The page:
I found that Camels have a mildness that agrees with my throat

Camel is a brand of cigarettes that was introduced by American company R.J. Reynolds Tobacco in the summer of 1913. Most current Camel cigarettes contain a blend of Turkish and Virginia tobacco.

Marguerite Piazza (née Luft, on 6 May 1926, in New Orleans) is a famous American operatic soprano and entertainer. During the 1950s, before the connection of cigarette smoking with cancer was widely accepted, Piazza was a paid spokeswoman for Camel cigarettes. She said that Camels had “a mildness that agree with my throat.” In 1968, she endured three operations on her face to remove cancer, and, in 1973, she was treated for cervical and uterine cancer.

Overweight? Try the Ayds Reducing Plan

Ayds was an appetite-suppressant candy which enjoyed strong sales in the 1970s and early 1980s. It was available in chocolate, chocolate mint, butterscotch or caramel flavors, and later a peanut butter flavor was introduced. The original packaging used the phrase “Ayds Reducing Plan vitamin and mineral Candy”; a later version used the phrase “appetite suppressant candy”. The active ingredient inthe candy was 5.5 mg benzocaine, presumably to reduce the sense of taste to reduce eating.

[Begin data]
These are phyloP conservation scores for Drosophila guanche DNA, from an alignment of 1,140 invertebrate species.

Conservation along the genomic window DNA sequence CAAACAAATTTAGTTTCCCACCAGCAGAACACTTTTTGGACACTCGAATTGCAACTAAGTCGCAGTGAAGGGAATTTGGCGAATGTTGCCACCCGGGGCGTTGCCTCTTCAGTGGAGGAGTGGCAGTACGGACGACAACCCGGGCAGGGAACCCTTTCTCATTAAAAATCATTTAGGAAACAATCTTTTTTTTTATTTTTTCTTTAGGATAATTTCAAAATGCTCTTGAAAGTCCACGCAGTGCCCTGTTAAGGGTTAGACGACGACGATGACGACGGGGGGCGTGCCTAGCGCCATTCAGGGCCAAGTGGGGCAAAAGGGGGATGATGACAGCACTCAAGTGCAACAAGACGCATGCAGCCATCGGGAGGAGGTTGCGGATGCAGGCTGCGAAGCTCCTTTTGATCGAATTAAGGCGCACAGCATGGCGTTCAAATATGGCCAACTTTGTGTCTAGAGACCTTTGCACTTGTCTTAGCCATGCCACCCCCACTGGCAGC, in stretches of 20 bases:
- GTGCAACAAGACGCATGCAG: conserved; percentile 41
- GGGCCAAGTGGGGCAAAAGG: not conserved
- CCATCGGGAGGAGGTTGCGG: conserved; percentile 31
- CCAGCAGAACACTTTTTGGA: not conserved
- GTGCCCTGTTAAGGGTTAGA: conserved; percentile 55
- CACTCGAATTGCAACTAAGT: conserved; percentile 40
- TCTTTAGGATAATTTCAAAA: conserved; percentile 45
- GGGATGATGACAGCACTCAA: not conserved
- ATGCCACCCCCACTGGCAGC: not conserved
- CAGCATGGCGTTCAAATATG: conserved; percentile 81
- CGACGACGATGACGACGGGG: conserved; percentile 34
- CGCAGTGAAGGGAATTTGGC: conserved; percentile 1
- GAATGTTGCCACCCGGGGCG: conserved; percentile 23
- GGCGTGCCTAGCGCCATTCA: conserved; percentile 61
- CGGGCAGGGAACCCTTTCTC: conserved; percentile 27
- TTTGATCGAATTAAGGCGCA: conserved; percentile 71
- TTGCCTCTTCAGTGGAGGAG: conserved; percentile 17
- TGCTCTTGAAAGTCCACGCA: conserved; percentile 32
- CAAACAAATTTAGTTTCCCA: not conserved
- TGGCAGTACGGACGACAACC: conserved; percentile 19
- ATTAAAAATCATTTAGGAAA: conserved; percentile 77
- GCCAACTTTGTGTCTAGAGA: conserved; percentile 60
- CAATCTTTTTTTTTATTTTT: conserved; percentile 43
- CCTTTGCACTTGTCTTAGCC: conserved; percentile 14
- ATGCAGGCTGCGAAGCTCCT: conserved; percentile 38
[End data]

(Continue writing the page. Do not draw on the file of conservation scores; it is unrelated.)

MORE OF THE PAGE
A homonym is one of a group of words that share the same spelling or pronunciation (or both) but have different meanings. Examples are stalk (which can mean either part of a plant or to follow (someone) around), and the trio of words to, too and two.

Bill Cosby Predicts Success For New Coke

William Henry “Bill” Cosby, Jr., Ed.D. (born July 12, 1937) is an American actor, comedian, television producer, and activist.

His good-natured, fatherly image has made him a popular personality and earned him the nickname of “America’s Black Dad,” and he has also been a sought-after spokesman for products like Jell-O Pudding, Kodak film, Coca-Cola, and the defunct retail chain Service Merchandise.

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New Coke was the unofficial name of the sweeter formulation introduced in 1985 by The Coca-Cola Company to replace its flagship soft drink, Coca-Cola or Coke. Properly speaking, it had no separate name of its own, but was simply the new version of Coke, until 1992 when it was renamed Coca-Cola II.